Ayn Rand, the writer widely known for her best-selling novels: "The Fountainhead" and "Atlas Shrugged," is also a renowned philosopher credited for developing a philosophical system she called "Objectivism." An advocate of Individualism and free-market capitalism (she grew up during the Bolshevik Revolution in Russia), she is often misunderstood as an extreme Conservative, due to her associations with the Republican Party. But she specifically clarified her position as follows -- "I am not primarily an advocate of capitalism, but of egoism; and I am not primarily an advocate of egoism, but of reason. If one recognizes the supremacy of reason and applies it consistently, all the rest follows." She vehemently opposed statism, which she understood to include theocracy, absolute monarchy, Nazism, fascism, communism, democratic socialism, and dictatorship.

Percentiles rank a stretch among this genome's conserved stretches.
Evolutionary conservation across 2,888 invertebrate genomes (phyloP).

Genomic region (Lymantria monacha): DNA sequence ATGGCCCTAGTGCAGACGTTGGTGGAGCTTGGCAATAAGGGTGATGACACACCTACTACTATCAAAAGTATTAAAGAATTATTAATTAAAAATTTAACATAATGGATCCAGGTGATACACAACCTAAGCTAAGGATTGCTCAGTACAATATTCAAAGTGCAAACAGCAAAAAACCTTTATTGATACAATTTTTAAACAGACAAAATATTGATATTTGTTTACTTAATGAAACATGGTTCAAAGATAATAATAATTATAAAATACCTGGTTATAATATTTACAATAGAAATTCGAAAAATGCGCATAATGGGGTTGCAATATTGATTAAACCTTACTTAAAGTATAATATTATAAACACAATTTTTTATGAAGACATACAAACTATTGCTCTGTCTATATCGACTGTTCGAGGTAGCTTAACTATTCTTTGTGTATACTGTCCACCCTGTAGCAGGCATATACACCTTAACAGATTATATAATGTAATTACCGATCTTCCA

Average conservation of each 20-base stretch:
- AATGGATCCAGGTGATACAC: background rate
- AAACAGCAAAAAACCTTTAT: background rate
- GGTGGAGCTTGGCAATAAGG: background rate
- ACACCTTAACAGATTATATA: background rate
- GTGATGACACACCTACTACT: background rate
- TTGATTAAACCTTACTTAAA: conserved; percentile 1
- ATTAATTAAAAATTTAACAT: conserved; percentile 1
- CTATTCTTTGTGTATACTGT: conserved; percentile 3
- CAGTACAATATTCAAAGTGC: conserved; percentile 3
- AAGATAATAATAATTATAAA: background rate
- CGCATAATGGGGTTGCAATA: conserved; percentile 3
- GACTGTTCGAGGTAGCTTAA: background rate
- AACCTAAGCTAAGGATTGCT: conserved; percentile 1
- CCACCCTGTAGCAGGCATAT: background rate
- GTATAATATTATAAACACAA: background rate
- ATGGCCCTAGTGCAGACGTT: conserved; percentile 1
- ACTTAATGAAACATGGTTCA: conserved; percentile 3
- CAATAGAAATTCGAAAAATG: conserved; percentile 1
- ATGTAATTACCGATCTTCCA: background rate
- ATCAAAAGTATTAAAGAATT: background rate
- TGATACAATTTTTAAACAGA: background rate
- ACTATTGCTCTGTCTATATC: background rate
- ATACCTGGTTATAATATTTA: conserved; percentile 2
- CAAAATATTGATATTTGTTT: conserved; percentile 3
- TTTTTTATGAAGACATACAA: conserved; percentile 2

In her book, "The Romantic Manifesto," she tackles the subject of "Art," and clearly defines its nature and its place in the order of human endeavor. I highly recommend it to every Artist (no matter what discipline) as a definitive philosophical treatise on the topic of Art and its purpose in our lives. Like all philosophical expositions, this aesthetic manifesto suffers from the author's own biases and limitations (photography and cinema were not even considered in her list of Arts) for Ayn Rand is human after all. But if we are mindful of these minor flaws, we can readily distill the brilliance of her discourse. Reading it gave me a clearer understanding of my role as an artist, and it also offered me an outline of an ideal to strive for in my own work.
Here is a brief excerpt from the book. I always marvel at the clarity and the precision of Ayn Rand's statements and definitions: